SEC Adopts New Reporting Requirements for All Investment Advisers

July 11, 2011

The Securities and Exchange Commission (SEC) recently adopted new rules imposing registration and reporting requirements on advisers to hedge funds and other private funds. These rules implement the core provisions of the Dodd-Frank Wall Street Reform and Consumer Protection Act, which is meant to increase transparency in financial institutions. Previously exempt advisers, such as hedge fund and private equity fund advisers, must now register with the SEC and file annual reports.

The new rules subject many previously unregistered advisers to SEC regulatory oversight, rules and examination. Most private fund advisers are now required to provide basic organizational and operational information about each firm it manages, identify independent contractors it utilizes in managing the fund, and identify business practices that may present significant conflicts of interest. While all private fund advisers are required to file annual reports with the SEC, the new rules exempt certain advisers from the more stringent registration and reporting requirements.

Certain Advisers Exempt From Stringent Reporting Requirements
The SEC recognizes that registration and reporting requirements are burdensome to certain groups of advisers. As such, the reporting rules specifically exempt advisers solely to venture capital firms, certain foreign advisers without a place of business in the United States, and advisers solely to private funds with less than $150 million in assets under management in the United States.

Advisers can claim this last exemption if they can demonstrate that their principal place of business is in the United States, that they advise solely private funds, and that the aggregate value of all assets under management are less than $150 million. The new rules require an adviser to file a Form ADV and annual amendments to demonstrate that they qualify for the exemption.

Advisers considered “exempt advisers” will not be required to register with the SEC, but will still be required to file an annual Form ADV. Instead of completing the Form ADV in its entirety, exempt advisers are only required to provide basic identifying information and information about the private funds the adviser manages. More specifically, exempt advisers are only required to provide:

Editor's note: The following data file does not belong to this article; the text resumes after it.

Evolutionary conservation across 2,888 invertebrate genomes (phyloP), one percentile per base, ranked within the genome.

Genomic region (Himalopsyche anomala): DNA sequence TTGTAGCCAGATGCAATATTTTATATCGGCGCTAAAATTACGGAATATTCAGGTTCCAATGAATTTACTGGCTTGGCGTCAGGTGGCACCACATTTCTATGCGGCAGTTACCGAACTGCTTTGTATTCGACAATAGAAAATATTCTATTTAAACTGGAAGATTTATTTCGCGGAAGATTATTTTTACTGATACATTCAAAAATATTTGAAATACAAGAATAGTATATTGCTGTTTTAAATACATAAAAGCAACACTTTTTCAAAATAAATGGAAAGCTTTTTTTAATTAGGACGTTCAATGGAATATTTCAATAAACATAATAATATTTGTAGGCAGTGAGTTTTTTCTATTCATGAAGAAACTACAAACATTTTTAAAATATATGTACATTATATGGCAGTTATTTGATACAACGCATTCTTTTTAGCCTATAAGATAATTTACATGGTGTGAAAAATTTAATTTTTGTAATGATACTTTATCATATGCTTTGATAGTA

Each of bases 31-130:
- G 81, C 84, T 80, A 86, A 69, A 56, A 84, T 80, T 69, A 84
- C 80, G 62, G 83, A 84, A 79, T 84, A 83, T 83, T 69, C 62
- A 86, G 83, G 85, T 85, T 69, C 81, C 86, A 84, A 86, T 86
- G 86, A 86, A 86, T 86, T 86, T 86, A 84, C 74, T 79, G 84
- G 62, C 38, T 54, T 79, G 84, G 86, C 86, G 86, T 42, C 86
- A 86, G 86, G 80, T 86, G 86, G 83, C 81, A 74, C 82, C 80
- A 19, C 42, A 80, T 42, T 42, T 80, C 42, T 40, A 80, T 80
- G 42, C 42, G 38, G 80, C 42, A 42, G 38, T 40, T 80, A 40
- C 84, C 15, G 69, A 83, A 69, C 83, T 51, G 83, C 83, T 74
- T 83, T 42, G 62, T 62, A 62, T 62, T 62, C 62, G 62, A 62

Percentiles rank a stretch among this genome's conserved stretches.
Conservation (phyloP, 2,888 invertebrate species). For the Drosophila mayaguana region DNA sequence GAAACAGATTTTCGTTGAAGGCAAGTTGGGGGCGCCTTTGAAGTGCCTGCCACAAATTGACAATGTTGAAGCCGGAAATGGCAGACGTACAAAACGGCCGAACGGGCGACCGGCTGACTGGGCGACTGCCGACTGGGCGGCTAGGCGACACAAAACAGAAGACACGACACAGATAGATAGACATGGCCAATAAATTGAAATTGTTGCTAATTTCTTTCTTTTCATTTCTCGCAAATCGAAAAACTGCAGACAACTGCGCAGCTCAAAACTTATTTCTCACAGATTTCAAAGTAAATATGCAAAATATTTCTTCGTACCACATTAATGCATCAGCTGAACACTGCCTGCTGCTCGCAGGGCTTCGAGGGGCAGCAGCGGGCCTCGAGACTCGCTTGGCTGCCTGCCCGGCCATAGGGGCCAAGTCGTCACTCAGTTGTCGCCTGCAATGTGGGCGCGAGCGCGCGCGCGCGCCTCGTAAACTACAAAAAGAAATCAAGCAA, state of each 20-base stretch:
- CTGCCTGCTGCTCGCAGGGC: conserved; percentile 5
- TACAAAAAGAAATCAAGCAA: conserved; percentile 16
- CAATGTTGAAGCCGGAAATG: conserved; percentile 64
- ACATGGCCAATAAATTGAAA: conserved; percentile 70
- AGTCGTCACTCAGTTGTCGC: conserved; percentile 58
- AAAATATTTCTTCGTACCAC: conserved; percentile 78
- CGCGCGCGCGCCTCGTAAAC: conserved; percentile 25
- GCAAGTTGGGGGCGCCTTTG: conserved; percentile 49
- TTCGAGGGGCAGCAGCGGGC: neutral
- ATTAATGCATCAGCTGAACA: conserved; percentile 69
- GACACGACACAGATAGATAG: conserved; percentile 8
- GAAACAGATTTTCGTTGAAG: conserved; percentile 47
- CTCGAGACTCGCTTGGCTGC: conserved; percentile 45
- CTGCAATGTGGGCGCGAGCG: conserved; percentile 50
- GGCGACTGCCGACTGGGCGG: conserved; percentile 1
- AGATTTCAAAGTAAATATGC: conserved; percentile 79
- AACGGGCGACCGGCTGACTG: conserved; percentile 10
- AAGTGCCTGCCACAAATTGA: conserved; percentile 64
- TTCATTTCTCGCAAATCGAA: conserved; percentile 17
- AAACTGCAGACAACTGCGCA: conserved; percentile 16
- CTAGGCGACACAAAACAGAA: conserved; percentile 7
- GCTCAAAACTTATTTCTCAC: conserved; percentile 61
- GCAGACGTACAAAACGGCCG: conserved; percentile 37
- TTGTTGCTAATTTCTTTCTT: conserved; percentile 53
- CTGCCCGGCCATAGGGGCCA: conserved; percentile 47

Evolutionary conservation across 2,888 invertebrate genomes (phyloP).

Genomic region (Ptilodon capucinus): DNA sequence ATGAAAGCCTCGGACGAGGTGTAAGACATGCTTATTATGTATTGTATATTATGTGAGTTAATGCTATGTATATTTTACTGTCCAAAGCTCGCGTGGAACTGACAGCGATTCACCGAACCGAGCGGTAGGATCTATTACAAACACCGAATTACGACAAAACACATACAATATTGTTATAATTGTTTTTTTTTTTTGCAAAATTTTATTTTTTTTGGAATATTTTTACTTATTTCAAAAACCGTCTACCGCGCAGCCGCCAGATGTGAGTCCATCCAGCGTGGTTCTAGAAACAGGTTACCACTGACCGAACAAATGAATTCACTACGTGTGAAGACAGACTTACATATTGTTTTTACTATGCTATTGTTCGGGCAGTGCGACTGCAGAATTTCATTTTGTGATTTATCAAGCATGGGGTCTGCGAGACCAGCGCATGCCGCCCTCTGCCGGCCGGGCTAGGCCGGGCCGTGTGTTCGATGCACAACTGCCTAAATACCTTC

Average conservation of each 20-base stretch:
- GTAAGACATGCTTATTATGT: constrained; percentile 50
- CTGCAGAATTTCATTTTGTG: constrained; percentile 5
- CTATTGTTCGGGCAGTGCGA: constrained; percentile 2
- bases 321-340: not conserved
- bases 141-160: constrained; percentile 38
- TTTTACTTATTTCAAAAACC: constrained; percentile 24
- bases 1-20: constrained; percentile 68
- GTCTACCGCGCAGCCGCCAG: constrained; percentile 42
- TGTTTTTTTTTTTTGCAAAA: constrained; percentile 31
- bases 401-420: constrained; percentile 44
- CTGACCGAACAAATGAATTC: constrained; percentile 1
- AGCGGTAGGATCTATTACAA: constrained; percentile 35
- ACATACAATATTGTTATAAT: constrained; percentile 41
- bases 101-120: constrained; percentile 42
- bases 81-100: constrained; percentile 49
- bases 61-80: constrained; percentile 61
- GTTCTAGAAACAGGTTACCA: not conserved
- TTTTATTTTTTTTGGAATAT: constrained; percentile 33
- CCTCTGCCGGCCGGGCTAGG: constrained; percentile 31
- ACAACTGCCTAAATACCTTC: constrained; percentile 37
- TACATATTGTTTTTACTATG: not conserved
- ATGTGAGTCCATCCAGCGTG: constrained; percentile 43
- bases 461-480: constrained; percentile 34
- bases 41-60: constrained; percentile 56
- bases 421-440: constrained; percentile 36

• Identifying Information: Location, type of business and contact information
  • Reporting by Exempt Reporting Advisers: Information that demonstrates that the adviser is eligible for the reporting exemption
  • Form of Organization: Responses that provide the SEC with information regarding the adviser’s business structure and the laws that govern it
  • Other Business Activities: Limited information about its business activities outside of investment advice
  • Financial Industry Affiliations and Private Fund Reporting: Identification of any related persons that they share clients or advisory services with
  • Control Persons: Identification of every person that directly or indirectly controls or manages them
  • Disclosure Information: Information about the adviser’s disciplinary history and the disciplinary history of advisory affiliates

These exempt advisers will be relieved of filling out the remainder of the Form ADV, including providing information about each client and creating a client brochure. Non-exempt advisers, on the other hand, will still be required to distribute an annual client brochure that includes their fee and compensation structure, their methods of analysis, investment strategies, risk of loss, as well as details of their brokerage packages.

All advisers, even those that are exempt, must file an initial Form ADV between January 1, 2012 and March 30, 2012. Exempt advisers must continue to file an annual Form ADV to retain their exempt reporting status. However, exempt advisers will not have to comply with the burdensome registration and reporting requirements the new SEC rules impose on most private advisers.

To subscribe to email alerts from Axley Law Firm, click here.